Frankie V made Sweet Music throughout the entire 1990 season for the Mets.

Despite the disappointing end to the 1990 campaign, the Mets thought they would be able to count on Frank Viola for years to come.  Viola finished the year with a 20-12 record and a 2.67 ERA, becoming only the fifth pitcher (and second lefty) to win 20 games in a season for the Mets.  For his efforts, Viola finished third in the NL Cy Young Award vote, behind Doug Drabek and Ramon Martinez.  It would be the last time Viola would taste that type of success in the major leagues.

Although Frank Viola began the 1991 season strongly, going 11-5 with a 2.78 ERA over his first 19 starts and earning his second All-Star Game selection as a Met, he was an absolute disaster over the second half of the season.  From July 17 until the end of the season, Viola's music turned sour.  In 16 starts, Viola went 2-10 with a 5.75 ERA, failing to pitch more than six innings in 11 of those starts.  He wasn't fooling anyone at the plate, allowing 121 hits while striking out only 57 batters in 92⅓ innings.

For the season, Viola finished 13-15 with a 3.97 ERA.  The most telling stat of Viola's 1991 season was his hits allowed.  In 231⅓ innings, Viola surrendered 259 hits.  It was the most hits allowed by a Met since Roger Craig gave up 261 safeties in 233⅓ innings during the team's inaugural 1962 campaign.  To this day, Viola's figure remains the second-highest total in club history.  In addition, since 1991, the only National League pitcher to give up more than 259 hits in a season has been Livan Hernandez, who accomplished the feat in 1998, 2001 and 2005.  That's how bad Viola's 1991 season was, especially after the All-Star Break.

The Mets finished the 1991 season with a 75-86 record, their first losing record since 1983.  That offseason, Frank Viola became a free agent.  Given his poor second half in 1991, the Mets decided to go in another direction, allowing Viola to sign a three-year, $13.9 million deal with the Boston Red Sox. 

Viola had a so-so season in his first year in Boston (13-12, 3.44 ERA), followed by a decent second year (11-8, 3.14 ERA).  However, despite still being relatively young (age 33), Viola made only 15 more appearances in the major leagues following his second season in Boston, winning two of them.  A torn ligament in his left elbow sent Viola to the disabled list for the first time in 1994 and he underwent Tommy John surgery to fix it.  He ended up making six starts for Boston in 1994, three starts for Cincinnati in 1995 and six starts for Toronto in 1996, combining to go 2-5 with a 6.19 ERA before retiring at the age of 36.  He finished his career with a 176-150 record and a 3.73 ERA, going 38-32 in 2½ seasons with the Mets.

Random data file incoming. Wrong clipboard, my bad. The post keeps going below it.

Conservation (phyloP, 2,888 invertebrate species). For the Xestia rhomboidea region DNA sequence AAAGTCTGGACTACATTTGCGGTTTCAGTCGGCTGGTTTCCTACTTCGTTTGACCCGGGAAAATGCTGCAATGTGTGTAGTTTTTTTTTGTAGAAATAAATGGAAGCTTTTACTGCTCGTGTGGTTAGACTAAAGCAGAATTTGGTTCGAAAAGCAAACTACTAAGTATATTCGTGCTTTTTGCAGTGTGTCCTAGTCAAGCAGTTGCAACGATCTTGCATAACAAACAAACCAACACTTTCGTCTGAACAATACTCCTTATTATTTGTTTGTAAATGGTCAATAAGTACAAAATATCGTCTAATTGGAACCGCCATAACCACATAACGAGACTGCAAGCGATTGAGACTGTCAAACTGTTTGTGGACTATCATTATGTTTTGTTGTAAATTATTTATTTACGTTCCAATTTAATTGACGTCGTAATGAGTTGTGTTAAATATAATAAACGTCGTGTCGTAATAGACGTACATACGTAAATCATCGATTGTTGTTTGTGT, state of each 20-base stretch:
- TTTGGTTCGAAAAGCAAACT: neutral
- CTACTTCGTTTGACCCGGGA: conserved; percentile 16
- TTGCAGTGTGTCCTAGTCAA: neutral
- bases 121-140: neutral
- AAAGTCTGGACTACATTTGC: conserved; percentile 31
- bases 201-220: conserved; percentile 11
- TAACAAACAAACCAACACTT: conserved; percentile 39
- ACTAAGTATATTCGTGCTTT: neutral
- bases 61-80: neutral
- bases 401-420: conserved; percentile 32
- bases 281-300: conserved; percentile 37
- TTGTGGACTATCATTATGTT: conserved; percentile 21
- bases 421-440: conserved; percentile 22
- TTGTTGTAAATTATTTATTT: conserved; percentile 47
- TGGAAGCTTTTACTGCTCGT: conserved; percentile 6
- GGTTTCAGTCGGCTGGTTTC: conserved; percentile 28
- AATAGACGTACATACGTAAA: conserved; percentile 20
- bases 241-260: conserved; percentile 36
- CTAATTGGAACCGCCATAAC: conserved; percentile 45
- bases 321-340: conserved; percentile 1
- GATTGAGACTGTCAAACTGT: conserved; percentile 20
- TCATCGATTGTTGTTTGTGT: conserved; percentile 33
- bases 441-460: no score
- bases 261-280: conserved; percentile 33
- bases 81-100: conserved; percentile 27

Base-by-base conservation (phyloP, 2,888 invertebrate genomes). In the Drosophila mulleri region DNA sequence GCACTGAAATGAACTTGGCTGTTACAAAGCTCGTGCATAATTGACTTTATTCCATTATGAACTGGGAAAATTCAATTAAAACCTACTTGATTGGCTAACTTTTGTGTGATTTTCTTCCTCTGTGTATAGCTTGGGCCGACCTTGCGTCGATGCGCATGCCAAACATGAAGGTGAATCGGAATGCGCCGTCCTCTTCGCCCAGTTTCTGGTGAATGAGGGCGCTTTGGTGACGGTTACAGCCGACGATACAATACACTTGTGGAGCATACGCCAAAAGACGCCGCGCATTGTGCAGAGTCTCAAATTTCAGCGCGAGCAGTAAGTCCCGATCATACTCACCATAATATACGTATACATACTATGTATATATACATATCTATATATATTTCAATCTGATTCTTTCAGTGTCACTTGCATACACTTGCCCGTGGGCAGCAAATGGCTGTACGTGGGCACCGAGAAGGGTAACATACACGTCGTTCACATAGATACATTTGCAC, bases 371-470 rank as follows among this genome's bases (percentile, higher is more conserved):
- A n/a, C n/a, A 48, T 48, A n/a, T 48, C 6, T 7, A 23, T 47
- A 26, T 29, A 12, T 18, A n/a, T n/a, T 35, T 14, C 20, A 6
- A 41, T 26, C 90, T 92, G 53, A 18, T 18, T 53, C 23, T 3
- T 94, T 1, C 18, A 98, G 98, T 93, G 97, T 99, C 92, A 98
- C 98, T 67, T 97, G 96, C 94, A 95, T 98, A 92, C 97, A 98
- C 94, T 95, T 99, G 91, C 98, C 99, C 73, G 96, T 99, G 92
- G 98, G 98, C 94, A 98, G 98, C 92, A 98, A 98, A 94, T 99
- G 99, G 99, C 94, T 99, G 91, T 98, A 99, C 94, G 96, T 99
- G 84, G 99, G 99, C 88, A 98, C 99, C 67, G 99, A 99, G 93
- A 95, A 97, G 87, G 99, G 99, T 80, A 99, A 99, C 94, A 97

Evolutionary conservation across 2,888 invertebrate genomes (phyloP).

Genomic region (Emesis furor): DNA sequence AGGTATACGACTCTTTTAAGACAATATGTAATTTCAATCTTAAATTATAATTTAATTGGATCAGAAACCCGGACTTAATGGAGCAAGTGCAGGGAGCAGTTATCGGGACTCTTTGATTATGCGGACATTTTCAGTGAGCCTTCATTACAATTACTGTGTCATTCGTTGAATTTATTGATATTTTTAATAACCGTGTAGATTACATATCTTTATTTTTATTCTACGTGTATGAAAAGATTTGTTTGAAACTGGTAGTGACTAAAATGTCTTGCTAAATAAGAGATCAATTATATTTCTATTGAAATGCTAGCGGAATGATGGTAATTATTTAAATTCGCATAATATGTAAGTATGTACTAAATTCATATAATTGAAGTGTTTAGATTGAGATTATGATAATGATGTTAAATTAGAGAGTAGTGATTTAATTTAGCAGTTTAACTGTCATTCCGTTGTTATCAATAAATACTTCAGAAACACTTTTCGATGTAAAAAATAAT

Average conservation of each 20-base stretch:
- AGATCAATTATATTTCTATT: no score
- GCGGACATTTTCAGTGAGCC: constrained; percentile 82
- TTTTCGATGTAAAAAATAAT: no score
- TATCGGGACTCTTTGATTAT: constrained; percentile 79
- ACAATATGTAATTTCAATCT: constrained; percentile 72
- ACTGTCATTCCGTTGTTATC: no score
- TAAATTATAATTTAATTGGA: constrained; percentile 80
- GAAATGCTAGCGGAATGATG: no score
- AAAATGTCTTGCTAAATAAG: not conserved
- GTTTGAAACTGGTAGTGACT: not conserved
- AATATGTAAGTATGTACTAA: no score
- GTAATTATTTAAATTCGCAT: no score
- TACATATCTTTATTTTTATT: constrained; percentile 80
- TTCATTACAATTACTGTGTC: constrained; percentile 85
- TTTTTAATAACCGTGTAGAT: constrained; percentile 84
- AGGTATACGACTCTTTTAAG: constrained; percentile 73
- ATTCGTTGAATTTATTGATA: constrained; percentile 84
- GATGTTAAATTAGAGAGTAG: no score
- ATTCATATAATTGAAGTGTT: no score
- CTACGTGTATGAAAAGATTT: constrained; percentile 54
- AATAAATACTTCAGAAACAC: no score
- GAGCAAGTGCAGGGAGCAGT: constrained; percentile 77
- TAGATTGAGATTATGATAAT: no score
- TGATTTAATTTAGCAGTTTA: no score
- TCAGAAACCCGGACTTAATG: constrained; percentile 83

It's a shame Frank Viola didn't get to go out on top of his game.  He certainly was on top in 1990.

Frank Viola came to the Mets in 1989, hoping to get the team back to the heights it had reached in 1986 and 1988.  In his first full season in New York, Viola became the second left-handed pitcher in club annals to win 20 games.  However, he followed that up by giving up the second-most hits in franchise history in 1991.  By 1992, he was no longer a Met and by 1996, he was out of baseball.  Meanwhile, the players he was traded for made quite a name for themselves in the major leagues.

Rick Aguilera became a top closer in the American League, setting the Twins' career franchise record for saves (eventually surpassed by Joe Nathan in 2011).  Kevin Tapani won 143 games in the major leagues, of which 75 came in Minnesota.  In 1991, while Viola was giving up hit after hit for the Mets, Aguilera was tying the Twins' single-season record with 42 saves and Tapani was en route to a 16-9 record with a 2.99 ERA, helping the Twins win their second World Series championship.

The Mets wanted sweet music from Frank Viola when they acquired him in 1989.  All they got was one season of greatness.  However, his one spectacular season has become the last 20-win season recorded by a Mets' pitcher, as no one has won more than 17 games since 1990 (Al Leiter won 17 games for the Mets in 1998).  The fact that no Met has approached 20 wins since Viola accomplished the feat in 1990 is as much a wonder as Viola's one season was.

Note: One Season Wonders is a thirteen-part weekly series spotlighting those Mets who had one and only one memorable season in New York.  For previous installments, please click on the players' names below: